Allied Esports to sell World Poker Tour for $105M

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The bidding war for a poker business may draw toward a close.

Allied Esports Entertainment, Inc. announced Wednesday an agreement to sell its World Poker Tour to Element Partners, LLC. They sold it for $105 million. This was an increase over their previously agreed-upon price of $90.5 million. Allied Esports founded in Irvine, California, and operates the HyperX, Esports Arena.

“The company’s board of directors will assess any proposal in due course. To keep in check with the terms of their stock purchase agreement with Element Partners.” Allied Esports CEO Frank Ng told on Wednesday.

The two companies first struck a $78 million partnership for World Poker Tour in January. But Rhode Island-based Ballys offered a $100 million bid to take over Allied Esports in early March. A series of offers followed this in the following weeks.

The new Element deal follows a $105 million proposal from Bally’s. An Allied Press release on Tuesday said the board reviewed the Bally’s offer. They compared it with the new Element agreement. The board approved the latter.

Ballys monitored its $100 million offer with a new offer in mid-March. On March 19, Allied Esports announced an agreement with Element to sell World Poker Tour for $90.5 million.

Again Bally’s raised its own offer, first to $100 million and then $105 million. According to Allied Esports.

The company then announced it had accepted the agreement with Element, Ng said.

Bally’s is unattached with the Strip casino. The regional gaming company, previously known as Twin Rivers Worldwide Holdings, operates gaming and racing facilities across the United States. Bally’s declined to give remarks on it.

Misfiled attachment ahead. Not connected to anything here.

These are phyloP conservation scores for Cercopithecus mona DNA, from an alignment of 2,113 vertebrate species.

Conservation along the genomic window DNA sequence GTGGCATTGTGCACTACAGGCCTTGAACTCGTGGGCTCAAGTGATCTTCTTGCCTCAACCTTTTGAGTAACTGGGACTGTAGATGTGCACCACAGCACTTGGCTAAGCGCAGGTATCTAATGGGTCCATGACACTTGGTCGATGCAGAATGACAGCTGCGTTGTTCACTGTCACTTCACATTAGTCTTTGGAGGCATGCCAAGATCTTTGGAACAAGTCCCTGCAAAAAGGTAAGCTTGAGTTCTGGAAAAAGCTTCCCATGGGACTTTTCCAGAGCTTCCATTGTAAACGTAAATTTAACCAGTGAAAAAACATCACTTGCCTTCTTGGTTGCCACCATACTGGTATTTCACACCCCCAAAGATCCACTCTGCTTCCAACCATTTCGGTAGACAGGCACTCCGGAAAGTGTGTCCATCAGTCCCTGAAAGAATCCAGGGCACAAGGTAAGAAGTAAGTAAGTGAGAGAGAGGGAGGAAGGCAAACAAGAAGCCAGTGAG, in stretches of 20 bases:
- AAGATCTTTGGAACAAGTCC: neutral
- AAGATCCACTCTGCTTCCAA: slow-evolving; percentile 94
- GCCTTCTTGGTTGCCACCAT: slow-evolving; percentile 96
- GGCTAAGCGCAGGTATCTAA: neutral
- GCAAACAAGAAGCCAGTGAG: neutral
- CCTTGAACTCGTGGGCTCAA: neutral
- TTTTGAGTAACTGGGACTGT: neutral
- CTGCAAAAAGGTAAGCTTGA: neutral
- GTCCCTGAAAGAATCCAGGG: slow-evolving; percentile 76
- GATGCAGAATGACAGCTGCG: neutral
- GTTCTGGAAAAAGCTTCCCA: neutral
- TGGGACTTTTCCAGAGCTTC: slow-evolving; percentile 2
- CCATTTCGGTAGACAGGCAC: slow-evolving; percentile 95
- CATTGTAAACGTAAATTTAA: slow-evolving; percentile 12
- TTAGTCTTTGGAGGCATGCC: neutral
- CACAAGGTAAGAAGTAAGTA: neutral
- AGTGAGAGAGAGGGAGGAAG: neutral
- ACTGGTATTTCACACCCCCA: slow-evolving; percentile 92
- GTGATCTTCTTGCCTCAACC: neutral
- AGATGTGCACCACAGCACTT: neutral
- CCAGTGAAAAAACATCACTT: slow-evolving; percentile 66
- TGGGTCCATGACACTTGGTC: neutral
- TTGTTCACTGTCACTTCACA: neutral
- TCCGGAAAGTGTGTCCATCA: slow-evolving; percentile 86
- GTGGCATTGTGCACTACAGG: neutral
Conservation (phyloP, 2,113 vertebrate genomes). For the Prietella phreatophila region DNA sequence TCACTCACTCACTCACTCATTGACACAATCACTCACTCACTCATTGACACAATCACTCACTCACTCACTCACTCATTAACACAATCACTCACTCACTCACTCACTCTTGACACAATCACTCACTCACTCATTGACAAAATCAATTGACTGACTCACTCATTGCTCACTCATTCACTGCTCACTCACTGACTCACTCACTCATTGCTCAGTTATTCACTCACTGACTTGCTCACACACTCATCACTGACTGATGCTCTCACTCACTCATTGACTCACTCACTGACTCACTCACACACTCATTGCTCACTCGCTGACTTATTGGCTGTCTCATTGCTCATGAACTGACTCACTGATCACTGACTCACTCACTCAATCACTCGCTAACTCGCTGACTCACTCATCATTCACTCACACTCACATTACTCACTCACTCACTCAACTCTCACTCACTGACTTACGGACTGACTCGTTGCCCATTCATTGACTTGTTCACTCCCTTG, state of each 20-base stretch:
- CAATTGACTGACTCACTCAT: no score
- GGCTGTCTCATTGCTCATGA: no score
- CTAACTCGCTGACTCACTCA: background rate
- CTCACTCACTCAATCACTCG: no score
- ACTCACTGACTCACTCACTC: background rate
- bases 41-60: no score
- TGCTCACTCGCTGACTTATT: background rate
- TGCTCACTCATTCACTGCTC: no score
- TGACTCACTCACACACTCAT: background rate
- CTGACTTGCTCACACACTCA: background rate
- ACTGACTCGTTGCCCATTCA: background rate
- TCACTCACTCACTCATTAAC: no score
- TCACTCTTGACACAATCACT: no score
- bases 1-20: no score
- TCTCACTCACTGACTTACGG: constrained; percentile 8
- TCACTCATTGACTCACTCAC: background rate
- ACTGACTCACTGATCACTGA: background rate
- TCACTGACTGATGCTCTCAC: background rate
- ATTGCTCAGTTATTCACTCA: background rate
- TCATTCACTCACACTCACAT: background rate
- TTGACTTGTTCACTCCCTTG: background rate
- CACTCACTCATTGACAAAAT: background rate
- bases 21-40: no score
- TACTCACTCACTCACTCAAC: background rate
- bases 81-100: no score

The company revealed it was looking for a sale of its Esports business in the same Jan. 19 announcement regarding its World Poker Tour deal with Element.

Allied Esports spokesperson Brian Fisher said they encouraged the company by its fourth quarter. Adding the company is positive about in its balance sheet and “our ability to support Esports growth.”

“We listen to offers, but the sale of the Esports business is not a focus. We prioritize our attention on completing the sale of WPT,” Fisher said in a statement. “Once we finish the WPT transaction, we can then serve more energy to our strategy for Esports.”

Growth in Esports and gaming during the pandemic has “driven interest” for Allied Esports.

“Despite the many challenges caused by the COVID-19 pandemic. The (World Poker Tour) business has delivered significant and effective results. Through its online platforms and services, the company made useful contributions. Ng said in the statement.

“Also, Allied Esports, with its renowned HyperX Esports Arena Las Vegas and the best services, has generated market attention. As the Esports gained growth during the pandemic.”

“Because of COVID-19’s impact on the Company’s, we believe the sale of the WPT business will have significant capital. It will pave an avenue to determine new opportunities. And will deliver returns for all concerned,” he said.

Allied Esports would start with a new name. The company would pursue real-money gaming and other online entertainment.

Allied Esports reported financial results for the 2020 calendar year. The company generated $3.2 million in income across 2020. This was down from $7.5 million in 2019.

The company reported a net loss of $46.5 million in 2020. Compared with 2019, it was $15.5. Allied Esports lost a net of $19.7 million in the fourth quarter last year. There was a loss of $5.8 million during the same period in 2019. Those numbers exclude its World Poker Tour business component.

Shares of Allied Esports, traded as on the Nasdaq, opened at $2.95. They closed at $2.88. Share prices dropped to $2.68 in late trading but reached $2.74 by 3 p.m.

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Nassima Azmzm

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